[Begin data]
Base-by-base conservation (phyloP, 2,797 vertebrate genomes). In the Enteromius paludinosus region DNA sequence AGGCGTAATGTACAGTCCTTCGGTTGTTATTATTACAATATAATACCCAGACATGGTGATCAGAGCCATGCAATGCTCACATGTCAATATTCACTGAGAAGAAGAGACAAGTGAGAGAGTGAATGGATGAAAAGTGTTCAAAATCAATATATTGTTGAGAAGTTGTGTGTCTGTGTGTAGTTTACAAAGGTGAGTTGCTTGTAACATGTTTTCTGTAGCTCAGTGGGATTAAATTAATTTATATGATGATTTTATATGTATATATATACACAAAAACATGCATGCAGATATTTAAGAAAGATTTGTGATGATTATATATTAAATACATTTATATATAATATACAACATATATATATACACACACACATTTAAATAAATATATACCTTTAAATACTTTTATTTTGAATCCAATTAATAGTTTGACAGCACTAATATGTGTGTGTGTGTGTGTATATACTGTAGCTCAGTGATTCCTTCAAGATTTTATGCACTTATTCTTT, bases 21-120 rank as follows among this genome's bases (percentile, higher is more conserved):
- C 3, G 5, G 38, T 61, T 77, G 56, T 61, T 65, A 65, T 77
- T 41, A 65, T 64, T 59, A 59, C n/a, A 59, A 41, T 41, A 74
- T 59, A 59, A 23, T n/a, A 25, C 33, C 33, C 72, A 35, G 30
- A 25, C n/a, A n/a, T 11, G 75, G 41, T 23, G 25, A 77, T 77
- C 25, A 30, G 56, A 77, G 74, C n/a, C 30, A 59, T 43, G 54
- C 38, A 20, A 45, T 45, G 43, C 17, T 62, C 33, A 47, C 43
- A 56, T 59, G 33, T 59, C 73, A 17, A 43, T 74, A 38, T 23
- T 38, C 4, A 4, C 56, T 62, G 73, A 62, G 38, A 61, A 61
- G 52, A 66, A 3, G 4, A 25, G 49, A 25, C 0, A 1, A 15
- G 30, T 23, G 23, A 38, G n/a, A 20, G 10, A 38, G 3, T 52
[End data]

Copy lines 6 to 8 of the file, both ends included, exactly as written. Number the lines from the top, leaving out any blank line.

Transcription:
- C 25, A 30, G 56, A 77, G 74, C n/a, C 30, A 59, T 43, G 54
- C 38, A 20, A 45, T 45, G 43, C 17, T 62, C 33, A 47, C 43
- A 56, T 59, G 33, T 59, C 73, A 17, A 43, T 74, A 38, T 23